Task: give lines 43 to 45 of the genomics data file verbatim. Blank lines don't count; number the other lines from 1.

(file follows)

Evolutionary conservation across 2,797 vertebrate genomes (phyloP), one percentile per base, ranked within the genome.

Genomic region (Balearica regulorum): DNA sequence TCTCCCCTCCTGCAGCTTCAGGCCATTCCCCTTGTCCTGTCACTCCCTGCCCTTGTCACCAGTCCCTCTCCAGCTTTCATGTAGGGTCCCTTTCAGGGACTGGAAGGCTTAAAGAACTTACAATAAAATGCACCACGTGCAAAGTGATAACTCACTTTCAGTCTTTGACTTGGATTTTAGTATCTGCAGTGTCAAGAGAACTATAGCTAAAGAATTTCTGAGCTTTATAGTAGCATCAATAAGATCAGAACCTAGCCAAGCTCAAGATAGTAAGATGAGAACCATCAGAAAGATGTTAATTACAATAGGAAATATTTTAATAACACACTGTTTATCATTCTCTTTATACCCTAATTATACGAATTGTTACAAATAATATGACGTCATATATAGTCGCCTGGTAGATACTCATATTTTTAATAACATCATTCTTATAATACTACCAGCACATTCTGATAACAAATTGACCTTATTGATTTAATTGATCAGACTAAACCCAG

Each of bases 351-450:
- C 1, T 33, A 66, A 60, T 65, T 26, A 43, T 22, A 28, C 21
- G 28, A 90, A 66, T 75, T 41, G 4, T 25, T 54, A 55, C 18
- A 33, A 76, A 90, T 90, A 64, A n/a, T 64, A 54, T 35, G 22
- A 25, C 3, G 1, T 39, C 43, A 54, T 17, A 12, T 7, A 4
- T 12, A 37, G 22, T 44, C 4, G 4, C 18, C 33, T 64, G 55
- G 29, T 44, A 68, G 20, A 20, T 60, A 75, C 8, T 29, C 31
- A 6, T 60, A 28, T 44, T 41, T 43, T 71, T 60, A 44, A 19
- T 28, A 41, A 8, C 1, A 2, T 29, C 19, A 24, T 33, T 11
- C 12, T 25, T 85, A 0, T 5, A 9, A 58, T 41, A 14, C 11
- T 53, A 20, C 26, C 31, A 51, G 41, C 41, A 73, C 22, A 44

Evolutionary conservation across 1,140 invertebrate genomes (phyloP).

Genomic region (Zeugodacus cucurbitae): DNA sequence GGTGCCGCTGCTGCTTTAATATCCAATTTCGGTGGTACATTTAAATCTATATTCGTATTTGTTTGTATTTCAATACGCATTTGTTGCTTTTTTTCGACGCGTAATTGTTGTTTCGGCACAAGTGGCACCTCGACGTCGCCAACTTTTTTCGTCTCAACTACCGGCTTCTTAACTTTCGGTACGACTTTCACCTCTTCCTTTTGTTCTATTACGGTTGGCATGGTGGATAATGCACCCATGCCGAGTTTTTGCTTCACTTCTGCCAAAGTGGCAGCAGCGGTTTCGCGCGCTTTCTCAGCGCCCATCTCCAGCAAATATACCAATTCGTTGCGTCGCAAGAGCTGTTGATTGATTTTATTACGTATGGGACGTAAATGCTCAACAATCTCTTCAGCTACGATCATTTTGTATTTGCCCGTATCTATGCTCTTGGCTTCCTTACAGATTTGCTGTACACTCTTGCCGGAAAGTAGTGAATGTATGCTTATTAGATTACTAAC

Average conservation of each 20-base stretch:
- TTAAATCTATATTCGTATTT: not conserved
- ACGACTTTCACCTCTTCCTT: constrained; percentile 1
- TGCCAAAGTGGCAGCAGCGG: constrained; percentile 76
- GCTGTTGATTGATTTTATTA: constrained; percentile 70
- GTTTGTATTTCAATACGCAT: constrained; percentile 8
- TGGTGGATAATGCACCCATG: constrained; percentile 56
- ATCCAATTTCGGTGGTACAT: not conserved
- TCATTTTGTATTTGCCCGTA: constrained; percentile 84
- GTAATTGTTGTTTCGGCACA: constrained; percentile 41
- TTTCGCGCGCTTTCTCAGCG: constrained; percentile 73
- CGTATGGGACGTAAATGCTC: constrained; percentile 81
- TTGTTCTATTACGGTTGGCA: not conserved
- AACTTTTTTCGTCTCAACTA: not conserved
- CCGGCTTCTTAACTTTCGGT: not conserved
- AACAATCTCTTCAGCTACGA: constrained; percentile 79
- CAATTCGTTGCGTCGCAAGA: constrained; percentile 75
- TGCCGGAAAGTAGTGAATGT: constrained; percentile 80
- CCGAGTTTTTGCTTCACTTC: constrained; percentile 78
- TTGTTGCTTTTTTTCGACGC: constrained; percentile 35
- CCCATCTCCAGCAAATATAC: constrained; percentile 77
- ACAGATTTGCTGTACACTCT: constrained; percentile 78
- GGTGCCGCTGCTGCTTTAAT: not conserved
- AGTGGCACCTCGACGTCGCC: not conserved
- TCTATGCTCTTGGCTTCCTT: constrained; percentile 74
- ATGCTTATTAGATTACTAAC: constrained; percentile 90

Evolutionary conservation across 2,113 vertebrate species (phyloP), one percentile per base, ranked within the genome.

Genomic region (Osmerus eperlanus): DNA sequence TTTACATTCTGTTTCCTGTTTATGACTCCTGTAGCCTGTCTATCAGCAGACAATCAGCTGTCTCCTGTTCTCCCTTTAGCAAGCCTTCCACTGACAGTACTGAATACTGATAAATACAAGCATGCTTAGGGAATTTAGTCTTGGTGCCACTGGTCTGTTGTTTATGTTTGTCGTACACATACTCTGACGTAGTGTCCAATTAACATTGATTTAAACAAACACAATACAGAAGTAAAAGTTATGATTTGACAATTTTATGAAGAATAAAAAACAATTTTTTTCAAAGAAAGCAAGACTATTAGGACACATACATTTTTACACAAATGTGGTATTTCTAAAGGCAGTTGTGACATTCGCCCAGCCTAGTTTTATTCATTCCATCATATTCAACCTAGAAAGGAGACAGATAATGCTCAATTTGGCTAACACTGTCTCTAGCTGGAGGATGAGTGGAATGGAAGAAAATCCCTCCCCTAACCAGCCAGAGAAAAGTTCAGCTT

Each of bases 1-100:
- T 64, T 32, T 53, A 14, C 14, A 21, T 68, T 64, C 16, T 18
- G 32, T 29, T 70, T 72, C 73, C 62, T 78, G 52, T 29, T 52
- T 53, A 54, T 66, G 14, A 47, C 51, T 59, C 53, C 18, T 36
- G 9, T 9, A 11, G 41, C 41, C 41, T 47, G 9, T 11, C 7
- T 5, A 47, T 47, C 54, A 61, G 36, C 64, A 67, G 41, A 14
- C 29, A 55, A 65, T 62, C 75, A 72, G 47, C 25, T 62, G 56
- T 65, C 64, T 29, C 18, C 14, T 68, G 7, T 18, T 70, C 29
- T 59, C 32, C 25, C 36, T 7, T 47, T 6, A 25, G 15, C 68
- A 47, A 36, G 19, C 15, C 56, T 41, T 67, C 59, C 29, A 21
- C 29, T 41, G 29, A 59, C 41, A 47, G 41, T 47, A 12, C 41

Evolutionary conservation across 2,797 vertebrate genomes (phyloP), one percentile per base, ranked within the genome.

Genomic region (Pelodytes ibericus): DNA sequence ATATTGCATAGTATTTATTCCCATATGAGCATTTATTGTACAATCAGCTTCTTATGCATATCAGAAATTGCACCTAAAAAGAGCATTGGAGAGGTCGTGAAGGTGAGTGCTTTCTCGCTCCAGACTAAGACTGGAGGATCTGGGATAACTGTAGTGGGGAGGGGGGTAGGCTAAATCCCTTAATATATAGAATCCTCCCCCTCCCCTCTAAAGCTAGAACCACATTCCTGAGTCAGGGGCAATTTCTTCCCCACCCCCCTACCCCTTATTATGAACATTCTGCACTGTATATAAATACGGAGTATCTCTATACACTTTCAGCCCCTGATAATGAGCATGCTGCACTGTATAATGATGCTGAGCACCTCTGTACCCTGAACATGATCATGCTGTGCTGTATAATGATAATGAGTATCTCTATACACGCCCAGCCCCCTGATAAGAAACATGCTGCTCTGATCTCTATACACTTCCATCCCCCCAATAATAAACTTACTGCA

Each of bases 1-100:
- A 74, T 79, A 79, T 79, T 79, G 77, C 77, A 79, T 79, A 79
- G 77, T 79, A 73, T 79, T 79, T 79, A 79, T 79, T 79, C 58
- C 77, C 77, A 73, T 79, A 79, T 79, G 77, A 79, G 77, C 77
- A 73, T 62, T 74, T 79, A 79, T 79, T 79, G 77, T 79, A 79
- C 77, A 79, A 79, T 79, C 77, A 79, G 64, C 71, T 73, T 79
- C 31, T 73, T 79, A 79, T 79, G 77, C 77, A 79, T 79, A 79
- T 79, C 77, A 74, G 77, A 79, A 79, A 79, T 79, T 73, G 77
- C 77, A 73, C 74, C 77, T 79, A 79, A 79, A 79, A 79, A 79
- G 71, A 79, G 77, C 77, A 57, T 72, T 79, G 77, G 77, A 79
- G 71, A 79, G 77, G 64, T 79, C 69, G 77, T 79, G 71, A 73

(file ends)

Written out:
Genomic region (Osmerus eperlanus): DNA sequence TTTACATTCTGTTTCCTGTTTATGACTCCTGTAGCCTGTCTATCAGCAGACAATCAGCTGTCTCCTGTTCTCCCTTTAGCAAGCCTTCCACTGACAGTACTGAATACTGATAAATACAAGCATGCTTAGGGAATTTAGTCTTGGTGCCACTGGTCTGTTGTTTATGTTTGTCGTACACATACTCTGACGTAGTGTCCAATTAACATTGATTTAAACAAACACAATACAGAAGTAAAAGTTATGATTTGACAATTTTATGAAGAATAAAAAACAATTTTTTTCAAAGAAAGCAAGACTATTAGGACACATACATTTTTACACAAATGTGGTATTTCTAAAGGCAGTTGTGACATTCGCCCAGCCTAGTTTTATTCATTCCATCATATTCAACCTAGAAAGGAGACAGATAATGCTCAATTTGGCTAACACTGTCTCTAGCTGGAGGATGAGTGGAATGGAAGAAAATCCCTCCCCTAACCAGCCAGAGAAAAGTTCAGCTT

Each of bases 1-100:
- T 64, T 32, T 53, A 14, C 14, A 21, T 68, T 64, C 16, T 18